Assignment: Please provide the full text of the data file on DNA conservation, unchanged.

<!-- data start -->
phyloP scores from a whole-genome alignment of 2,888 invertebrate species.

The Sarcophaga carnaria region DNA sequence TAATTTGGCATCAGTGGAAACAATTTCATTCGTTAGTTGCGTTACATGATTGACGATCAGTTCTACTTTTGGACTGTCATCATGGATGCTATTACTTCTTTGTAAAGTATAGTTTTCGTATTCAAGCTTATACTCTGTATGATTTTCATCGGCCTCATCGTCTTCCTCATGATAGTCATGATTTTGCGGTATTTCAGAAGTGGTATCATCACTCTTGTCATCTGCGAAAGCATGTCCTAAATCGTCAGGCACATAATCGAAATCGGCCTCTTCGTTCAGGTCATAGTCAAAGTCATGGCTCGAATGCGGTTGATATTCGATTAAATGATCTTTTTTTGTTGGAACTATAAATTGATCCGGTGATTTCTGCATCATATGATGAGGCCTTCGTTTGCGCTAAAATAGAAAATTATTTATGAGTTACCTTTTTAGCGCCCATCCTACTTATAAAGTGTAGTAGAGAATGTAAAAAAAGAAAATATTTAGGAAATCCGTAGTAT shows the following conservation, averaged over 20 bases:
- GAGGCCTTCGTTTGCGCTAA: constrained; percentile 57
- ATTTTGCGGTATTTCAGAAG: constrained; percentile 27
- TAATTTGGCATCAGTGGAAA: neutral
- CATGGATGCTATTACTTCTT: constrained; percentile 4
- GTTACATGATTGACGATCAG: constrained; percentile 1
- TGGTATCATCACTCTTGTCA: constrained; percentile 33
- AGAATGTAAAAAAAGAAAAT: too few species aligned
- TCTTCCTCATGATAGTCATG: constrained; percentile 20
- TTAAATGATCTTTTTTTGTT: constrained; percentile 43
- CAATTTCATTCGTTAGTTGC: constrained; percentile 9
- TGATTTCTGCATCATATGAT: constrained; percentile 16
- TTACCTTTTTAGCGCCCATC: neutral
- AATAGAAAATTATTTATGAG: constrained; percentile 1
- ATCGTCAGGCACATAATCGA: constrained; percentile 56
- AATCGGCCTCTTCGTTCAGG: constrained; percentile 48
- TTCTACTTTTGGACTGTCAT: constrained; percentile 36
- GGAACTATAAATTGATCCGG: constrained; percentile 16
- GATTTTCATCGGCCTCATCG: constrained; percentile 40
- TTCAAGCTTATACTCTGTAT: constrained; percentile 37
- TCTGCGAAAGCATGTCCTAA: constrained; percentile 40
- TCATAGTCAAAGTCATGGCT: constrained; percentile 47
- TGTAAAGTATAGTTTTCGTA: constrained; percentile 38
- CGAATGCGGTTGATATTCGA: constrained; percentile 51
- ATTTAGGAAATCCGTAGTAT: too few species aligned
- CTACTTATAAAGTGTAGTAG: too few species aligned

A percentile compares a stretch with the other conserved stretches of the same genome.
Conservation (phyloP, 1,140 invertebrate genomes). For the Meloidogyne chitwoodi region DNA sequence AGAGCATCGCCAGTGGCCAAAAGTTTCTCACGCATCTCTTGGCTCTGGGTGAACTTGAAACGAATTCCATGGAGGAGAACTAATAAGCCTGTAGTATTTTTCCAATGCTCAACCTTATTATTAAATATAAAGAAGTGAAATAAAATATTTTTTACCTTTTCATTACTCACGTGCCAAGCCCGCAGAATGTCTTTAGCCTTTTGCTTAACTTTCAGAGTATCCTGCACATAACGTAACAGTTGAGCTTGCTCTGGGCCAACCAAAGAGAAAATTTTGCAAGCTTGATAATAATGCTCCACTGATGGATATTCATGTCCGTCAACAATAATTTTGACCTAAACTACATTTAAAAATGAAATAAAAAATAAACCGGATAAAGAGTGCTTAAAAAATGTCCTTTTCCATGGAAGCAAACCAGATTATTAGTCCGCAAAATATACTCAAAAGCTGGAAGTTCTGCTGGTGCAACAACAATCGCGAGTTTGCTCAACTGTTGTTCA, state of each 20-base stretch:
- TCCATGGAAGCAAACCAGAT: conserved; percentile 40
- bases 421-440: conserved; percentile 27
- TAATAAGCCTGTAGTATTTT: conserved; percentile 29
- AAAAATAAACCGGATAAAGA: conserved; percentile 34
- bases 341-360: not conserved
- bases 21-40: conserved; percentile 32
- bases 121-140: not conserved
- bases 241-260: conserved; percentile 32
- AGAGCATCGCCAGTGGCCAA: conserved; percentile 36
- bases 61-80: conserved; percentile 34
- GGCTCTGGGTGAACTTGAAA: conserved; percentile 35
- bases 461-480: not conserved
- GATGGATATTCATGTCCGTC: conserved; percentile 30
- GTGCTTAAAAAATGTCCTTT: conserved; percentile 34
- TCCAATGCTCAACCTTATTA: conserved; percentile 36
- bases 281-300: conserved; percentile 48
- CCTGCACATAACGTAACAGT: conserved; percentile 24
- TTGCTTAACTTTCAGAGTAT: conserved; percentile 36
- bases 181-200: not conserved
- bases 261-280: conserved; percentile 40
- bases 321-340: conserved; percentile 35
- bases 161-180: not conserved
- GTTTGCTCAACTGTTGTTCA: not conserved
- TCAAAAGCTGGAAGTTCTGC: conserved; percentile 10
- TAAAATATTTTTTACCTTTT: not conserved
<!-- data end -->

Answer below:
phyloP scores from a whole-genome alignment of 2,888 invertebrate species.

The Sarcophaga carnaria region DNA sequence TAATTTGGCATCAGTGGAAACAATTTCATTCGTTAGTTGCGTTACATGATTGACGATCAGTTCTACTTTTGGACTGTCATCATGGATGCTATTACTTCTTTGTAAAGTATAGTTTTCGTATTCAAGCTTATACTCTGTATGATTTTCATCGGCCTCATCGTCTTCCTCATGATAGTCATGATTTTGCGGTATTTCAGAAGTGGTATCATCACTCTTGTCATCTGCGAAAGCATGTCCTAAATCGTCAGGCACATAATCGAAATCGGCCTCTTCGTTCAGGTCATAGTCAAAGTCATGGCTCGAATGCGGTTGATATTCGATTAAATGATCTTTTTTTGTTGGAACTATAAATTGATCCGGTGATTTCTGCATCATATGATGAGGCCTTCGTTTGCGCTAAAATAGAAAATTATTTATGAGTTACCTTTTTAGCGCCCATCCTACTTATAAAGTGTAGTAGAGAATGTAAAAAAAGAAAATATTTAGGAAATCCGTAGTAT shows the following conservation, averaged over 20 bases:
- GAGGCCTTCGTTTGCGCTAA: constrained; percentile 57
- ATTTTGCGGTATTTCAGAAG: constrained; percentile 27
- TAATTTGGCATCAGTGGAAA: neutral
- CATGGATGCTATTACTTCTT: constrained; percentile 4
- GTTACATGATTGACGATCAG: constrained; percentile 1
- TGGTATCATCACTCTTGTCA: constrained; percentile 33
- AGAATGTAAAAAAAGAAAAT: too few species aligned
- TCTTCCTCATGATAGTCATG: constrained; percentile 20
- TTAAATGATCTTTTTTTGTT: constrained; percentile 43
- CAATTTCATTCGTTAGTTGC: constrained; percentile 9
- TGATTTCTGCATCATATGAT: constrained; percentile 16
- TTACCTTTTTAGCGCCCATC: neutral
- AATAGAAAATTATTTATGAG: constrained; percentile 1
- ATCGTCAGGCACATAATCGA: constrained; percentile 56
- AATCGGCCTCTTCGTTCAGG: constrained; percentile 48
- TTCTACTTTTGGACTGTCAT: constrained; percentile 36
- GGAACTATAAATTGATCCGG: constrained; percentile 16
- GATTTTCATCGGCCTCATCG: constrained; percentile 40
- TTCAAGCTTATACTCTGTAT: constrained; percentile 37
- TCTGCGAAAGCATGTCCTAA: constrained; percentile 40
- TCATAGTCAAAGTCATGGCT: constrained; percentile 47
- TGTAAAGTATAGTTTTCGTA: constrained; percentile 38
- CGAATGCGGTTGATATTCGA: constrained; percentile 51
- ATTTAGGAAATCCGTAGTAT: too few species aligned
- CTACTTATAAAGTGTAGTAG: too few species aligned

A percentile compares a stretch with the other conserved stretches of the same genome.
Conservation (phyloP, 1,140 invertebrate genomes). For the Meloidogyne chitwoodi region DNA sequence AGAGCATCGCCAGTGGCCAAAAGTTTCTCACGCATCTCTTGGCTCTGGGTGAACTTGAAACGAATTCCATGGAGGAGAACTAATAAGCCTGTAGTATTTTTCCAATGCTCAACCTTATTATTAAATATAAAGAAGTGAAATAAAATATTTTTTACCTTTTCATTACTCACGTGCCAAGCCCGCAGAATGTCTTTAGCCTTTTGCTTAACTTTCAGAGTATCCTGCACATAACGTAACAGTTGAGCTTGCTCTGGGCCAACCAAAGAGAAAATTTTGCAAGCTTGATAATAATGCTCCACTGATGGATATTCATGTCCGTCAACAATAATTTTGACCTAAACTACATTTAAAAATGAAATAAAAAATAAACCGGATAAAGAGTGCTTAAAAAATGTCCTTTTCCATGGAAGCAAACCAGATTATTAGTCCGCAAAATATACTCAAAAGCTGGAAGTTCTGCTGGTGCAACAACAATCGCGAGTTTGCTCAACTGTTGTTCA, state of each 20-base stretch:
- TCCATGGAAGCAAACCAGAT: conserved; percentile 40
- bases 421-440: conserved; percentile 27
- TAATAAGCCTGTAGTATTTT: conserved; percentile 29
- AAAAATAAACCGGATAAAGA: conserved; percentile 34
- bases 341-360: not conserved
- bases 21-40: conserved; percentile 32
- bases 121-140: not conserved
- bases 241-260: conserved; percentile 32
- AGAGCATCGCCAGTGGCCAA: conserved; percentile 36
- bases 61-80: conserved; percentile 34
- GGCTCTGGGTGAACTTGAAA: conserved; percentile 35
- bases 461-480: not conserved
- GATGGATATTCATGTCCGTC: conserved; percentile 30
- GTGCTTAAAAAATGTCCTTT: conserved; percentile 34
- TCCAATGCTCAACCTTATTA: conserved; percentile 36
- bases 281-300: conserved; percentile 48
- CCTGCACATAACGTAACAGT: conserved; percentile 24
- TTGCTTAACTTTCAGAGTAT: conserved; percentile 36
- bases 181-200: not conserved
- bases 261-280: conserved; percentile 40
- bases 321-340: conserved; percentile 35
- bases 161-180: not conserved
- GTTTGCTCAACTGTTGTTCA: not conserved
- TCAAAAGCTGGAAGTTCTGC: conserved; percentile 10
- TAAAATATTTTTTACCTTTT: not conserved